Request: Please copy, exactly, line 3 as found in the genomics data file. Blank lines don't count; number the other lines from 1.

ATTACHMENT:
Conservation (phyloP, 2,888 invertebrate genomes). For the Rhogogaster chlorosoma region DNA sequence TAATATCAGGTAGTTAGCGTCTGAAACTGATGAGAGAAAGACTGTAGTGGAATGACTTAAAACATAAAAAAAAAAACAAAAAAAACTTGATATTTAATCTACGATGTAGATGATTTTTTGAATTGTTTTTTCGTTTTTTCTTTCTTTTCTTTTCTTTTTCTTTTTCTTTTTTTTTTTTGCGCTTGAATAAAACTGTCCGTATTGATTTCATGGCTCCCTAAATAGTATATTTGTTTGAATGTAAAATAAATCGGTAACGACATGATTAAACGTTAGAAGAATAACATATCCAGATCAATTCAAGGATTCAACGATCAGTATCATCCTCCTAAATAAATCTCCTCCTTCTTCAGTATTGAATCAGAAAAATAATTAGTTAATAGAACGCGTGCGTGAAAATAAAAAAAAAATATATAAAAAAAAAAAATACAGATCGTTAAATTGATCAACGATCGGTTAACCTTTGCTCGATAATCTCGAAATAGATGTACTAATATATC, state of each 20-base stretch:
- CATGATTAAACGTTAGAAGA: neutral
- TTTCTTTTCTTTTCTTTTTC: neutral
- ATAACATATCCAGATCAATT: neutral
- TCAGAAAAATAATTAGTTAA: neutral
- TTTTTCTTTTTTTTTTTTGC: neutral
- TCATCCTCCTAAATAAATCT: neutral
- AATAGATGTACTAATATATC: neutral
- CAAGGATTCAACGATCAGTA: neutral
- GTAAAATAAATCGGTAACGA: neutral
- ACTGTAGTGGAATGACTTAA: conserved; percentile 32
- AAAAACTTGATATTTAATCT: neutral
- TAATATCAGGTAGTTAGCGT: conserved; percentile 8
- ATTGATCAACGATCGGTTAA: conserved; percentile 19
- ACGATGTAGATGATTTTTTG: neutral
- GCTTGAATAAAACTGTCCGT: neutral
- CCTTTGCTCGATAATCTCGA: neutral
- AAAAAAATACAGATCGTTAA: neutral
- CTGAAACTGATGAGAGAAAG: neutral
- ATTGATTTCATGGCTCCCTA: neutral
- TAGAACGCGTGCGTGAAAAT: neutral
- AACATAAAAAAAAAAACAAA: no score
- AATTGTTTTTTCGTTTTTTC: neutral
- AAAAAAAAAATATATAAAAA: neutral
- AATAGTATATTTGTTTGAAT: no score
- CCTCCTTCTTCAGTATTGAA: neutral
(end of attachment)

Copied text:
- TTTCTTTTCTTTTCTTTTTC: neutral